ALBUQUERQUE, N.M. — Veteran police officers would see a significant boost in their paychecks under a budget proposal put forth by four Albuquerque city Councilors and approved by the City Council’s budget committee on Thursday.
The Council’s bipartisan budget sets aside $4 million for longevity pay for police in an effort to retain Albuquerque’s most experienced officers, another $6.2 million in spending increases for other public safety priorities and $1.6 million for across-the-board 1 percent raises for members of the American Federation of State, County and Municipal Employees. Under the proposal, firefighters would receive a 3 percent raise by the end of next fiscal year.
The Council budget also includes an additional $933,000 in funding for cultural, senior affairs and parks programs, an extra $202,000 for economic development programs and $158,000 more for social service and community programs.
The Council covers those additional allocations in large part by lowering the city’s operating reserves, decreasing the amount of money the city sets aside to cover lawsuits and by instituting a four-month hiring freeze for most city departments.
The pay raises and longevity pay represent a significant change from the budget plan unveiled by Mayor Richard Berry in late March. Berry’s budget included no across-the-board pay raises, although it did set aside funding for 1 percent pay increases for those at the city making less than $30,000 a year
The Berry administration isn’t happy with the Council’s spending plan, and that could set the stage for a budget showdown.
While the longevity pay for police would have to be negotiated with the police union, the Council budget proposal recommends recurring annual stipends of $13,000 for officers who have been with the department for 18 or more years; $5,200 for those who have been with APD 15 to 17 years; $3,250 for those with 10 to 14 years in the department; and $2,600 for officers with eight or nine years at APD. Officers who have been with the department for less than eight years would not receive the stipend.
“Council, with this budget, is recognizing that there’s an urgent situation and trying to address it,” said Councilor Don Harris, one of the sponsors of the Council budget bill and the chairman of the budget committee. He said crime has become a significant problem in Albuquerque, and people are worried. APD is losing seasoned police officers to other agencies and to retirement, Harris said.
The Council proposal has drawn praise from the Albuquerque Police Officers Association.
“It is refreshing to see the Council truly invest in what the No. 1 problem facing Albuquerque is,” said Shaun Willoughby, president of the city’s police union. “Four million dollars in a longevity package is going to be a step in the right direction.” Overall, the Council budget proposes spending $524.7 million on general operations for the fiscal year that begins on July 1, which is a 0.9 percent decrease from what Berry had proposed and a 0.3 percent decrease from the current year’s budget. The $524.7 million figure, however, doesn’t include the proposed $7.2 million in longevity pay for police and the proposed raises for other employees. That money will remain in reserves until negotiations with the unions have been completed.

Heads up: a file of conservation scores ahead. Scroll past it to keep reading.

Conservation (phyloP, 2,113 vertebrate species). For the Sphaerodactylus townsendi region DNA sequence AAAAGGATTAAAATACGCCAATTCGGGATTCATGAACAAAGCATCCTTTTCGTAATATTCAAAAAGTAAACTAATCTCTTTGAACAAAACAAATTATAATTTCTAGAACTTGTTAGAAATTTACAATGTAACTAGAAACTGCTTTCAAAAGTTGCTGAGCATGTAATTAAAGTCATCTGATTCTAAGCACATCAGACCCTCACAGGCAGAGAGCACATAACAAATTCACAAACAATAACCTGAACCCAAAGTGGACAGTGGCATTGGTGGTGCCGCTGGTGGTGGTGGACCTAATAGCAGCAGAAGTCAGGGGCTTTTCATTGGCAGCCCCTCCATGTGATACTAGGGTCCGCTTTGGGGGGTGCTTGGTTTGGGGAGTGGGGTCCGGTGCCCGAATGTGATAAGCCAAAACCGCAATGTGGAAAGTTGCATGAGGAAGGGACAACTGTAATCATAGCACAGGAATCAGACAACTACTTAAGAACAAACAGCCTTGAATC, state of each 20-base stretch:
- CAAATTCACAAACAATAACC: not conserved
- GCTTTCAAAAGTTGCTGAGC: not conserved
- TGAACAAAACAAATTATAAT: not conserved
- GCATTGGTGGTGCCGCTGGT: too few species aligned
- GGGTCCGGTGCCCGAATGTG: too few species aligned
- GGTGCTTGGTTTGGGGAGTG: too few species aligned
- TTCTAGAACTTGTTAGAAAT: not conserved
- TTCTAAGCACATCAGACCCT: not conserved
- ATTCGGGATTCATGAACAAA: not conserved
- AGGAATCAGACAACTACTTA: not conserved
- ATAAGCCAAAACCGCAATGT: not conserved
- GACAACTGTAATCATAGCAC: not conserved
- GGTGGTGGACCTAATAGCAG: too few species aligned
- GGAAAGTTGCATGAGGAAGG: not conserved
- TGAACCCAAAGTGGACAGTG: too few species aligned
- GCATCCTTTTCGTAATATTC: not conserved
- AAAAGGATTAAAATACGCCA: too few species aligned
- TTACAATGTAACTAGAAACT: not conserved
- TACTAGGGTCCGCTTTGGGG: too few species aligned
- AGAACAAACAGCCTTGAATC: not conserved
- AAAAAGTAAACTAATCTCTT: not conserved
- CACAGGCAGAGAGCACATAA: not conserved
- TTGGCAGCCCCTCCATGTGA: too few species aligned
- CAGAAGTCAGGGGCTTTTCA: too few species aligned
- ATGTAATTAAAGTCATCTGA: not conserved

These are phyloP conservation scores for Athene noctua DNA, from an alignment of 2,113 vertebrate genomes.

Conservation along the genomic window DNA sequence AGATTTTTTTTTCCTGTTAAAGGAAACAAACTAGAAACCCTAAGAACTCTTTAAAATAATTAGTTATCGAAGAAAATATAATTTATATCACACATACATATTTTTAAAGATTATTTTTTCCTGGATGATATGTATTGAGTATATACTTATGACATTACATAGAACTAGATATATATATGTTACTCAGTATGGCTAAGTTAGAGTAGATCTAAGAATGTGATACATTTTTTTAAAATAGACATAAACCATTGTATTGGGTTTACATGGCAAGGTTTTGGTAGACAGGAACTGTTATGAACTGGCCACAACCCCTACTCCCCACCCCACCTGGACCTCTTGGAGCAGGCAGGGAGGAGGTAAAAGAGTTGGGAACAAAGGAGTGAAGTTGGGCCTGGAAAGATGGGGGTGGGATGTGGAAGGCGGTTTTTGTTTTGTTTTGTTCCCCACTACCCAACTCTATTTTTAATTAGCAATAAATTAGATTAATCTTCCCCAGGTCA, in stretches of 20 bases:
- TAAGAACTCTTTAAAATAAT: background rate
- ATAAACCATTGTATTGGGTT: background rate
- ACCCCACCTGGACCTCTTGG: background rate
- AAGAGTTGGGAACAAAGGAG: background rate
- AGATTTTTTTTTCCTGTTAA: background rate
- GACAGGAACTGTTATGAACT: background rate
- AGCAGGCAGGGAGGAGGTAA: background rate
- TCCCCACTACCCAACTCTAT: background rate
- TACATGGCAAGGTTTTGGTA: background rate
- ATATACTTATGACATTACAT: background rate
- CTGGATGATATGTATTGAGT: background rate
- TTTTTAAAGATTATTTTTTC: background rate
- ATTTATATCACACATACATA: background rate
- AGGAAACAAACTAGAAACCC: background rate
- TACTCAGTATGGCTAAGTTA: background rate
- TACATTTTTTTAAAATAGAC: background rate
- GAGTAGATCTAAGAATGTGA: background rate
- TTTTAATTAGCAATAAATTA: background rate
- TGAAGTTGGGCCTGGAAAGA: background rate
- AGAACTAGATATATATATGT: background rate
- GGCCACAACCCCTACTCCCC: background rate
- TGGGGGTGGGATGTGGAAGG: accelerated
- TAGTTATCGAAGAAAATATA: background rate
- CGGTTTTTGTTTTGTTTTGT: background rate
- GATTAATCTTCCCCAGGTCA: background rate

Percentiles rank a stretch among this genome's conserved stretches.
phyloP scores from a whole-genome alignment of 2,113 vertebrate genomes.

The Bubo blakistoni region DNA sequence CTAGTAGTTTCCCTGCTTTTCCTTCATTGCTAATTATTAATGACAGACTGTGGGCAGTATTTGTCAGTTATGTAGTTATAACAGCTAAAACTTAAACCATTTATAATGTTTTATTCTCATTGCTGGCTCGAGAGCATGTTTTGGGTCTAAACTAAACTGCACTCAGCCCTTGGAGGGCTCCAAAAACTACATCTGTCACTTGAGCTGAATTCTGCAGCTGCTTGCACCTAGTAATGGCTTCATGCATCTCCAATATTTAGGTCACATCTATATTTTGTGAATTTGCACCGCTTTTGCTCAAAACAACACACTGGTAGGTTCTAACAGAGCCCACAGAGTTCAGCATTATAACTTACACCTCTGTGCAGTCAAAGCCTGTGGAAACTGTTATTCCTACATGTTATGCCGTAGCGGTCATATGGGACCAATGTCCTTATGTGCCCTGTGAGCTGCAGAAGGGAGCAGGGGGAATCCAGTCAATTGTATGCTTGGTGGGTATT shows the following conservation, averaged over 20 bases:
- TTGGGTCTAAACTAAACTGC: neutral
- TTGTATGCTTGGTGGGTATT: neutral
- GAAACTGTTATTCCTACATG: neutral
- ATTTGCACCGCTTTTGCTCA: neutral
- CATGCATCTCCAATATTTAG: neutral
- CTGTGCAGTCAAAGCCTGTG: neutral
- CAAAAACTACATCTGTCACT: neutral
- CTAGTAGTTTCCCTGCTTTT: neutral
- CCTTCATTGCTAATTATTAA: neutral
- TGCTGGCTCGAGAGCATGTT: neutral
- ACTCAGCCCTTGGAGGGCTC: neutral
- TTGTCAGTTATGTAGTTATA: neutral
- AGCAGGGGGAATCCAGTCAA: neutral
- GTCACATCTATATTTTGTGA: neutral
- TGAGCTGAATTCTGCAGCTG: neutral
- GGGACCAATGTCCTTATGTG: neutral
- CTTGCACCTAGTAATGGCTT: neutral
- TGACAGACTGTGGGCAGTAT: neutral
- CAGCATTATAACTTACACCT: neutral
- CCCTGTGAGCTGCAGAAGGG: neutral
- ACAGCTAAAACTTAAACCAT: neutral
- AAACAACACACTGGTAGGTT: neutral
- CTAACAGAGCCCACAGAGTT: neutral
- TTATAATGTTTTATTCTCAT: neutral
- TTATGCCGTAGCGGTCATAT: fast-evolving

The City Council will vote on the spending package Monday evening. If the Council approves the budget, it will go to Berry for consideration.
“The Berry administration sent the City Council a balanced and common sense budget in April,” mayoral spokeswoman Rhiannon Samuel said in an emailed statement. “While we will always compromise with the Council to craft a final budget that provides for improved quality of life, public safety, taxpayer value and sustainability, our first glance at this draft Council proposal appears to include some items of concern.”
Samuel said the Council’s budget isn’t structurally balanced as proposed, although Harris said an amendment would be put forth on Monday to fix that.
The Berry administration is also questioning the decision to wipe out $3.3 million that it proposed for the risk recovery fund to cover judgements against the city. State Auditor Tim Keller warned the city earlier this year about a shortfall in its risk management fund. Harris said there’s already more than $50 million in that fund, and while the shortfall is concerning, he added, it can be dealt with in future years.
The administration is also raising concerns about “raiding the additional reserves” Berry built up. The Council proposal reduces the city’s operating reserve by $1.4 million, but still leaves enough in the reserve to keep the city in compliance with what the state Department of Finance and Administration requires.
The four-month hiring freeze, meanwhile, would save the city an estimated $3 million. It wouldn’t apply to public safety personnel, animal welfare, inspectors and engineers in the Planning Department or teachers in Family & Community Services.
Other sponsors of the Council budget bill are Ken Sanchez, Brad Winter and Klarissa Peña.
Among the other highlights of the Council proposal are:
⋄ $1.2 million for 25 additional police service aides and $2.5 million for police vehicles;
⋄ $250,000 for a sexual assault case prosecutor and paralegal in the District Attorney’s Office;
⋄ $735,000 for Fire Rescue 4; $335,0000 to fund four new dispatchers in the fire alarm room; $960,000 for a 3 percent pay raise for firefighters;
⋄ $200,000 for the Safe City Strike Force;
⋄ $312,000 in non-recurring funding for the Alamosa Library, which had been targeted for closure.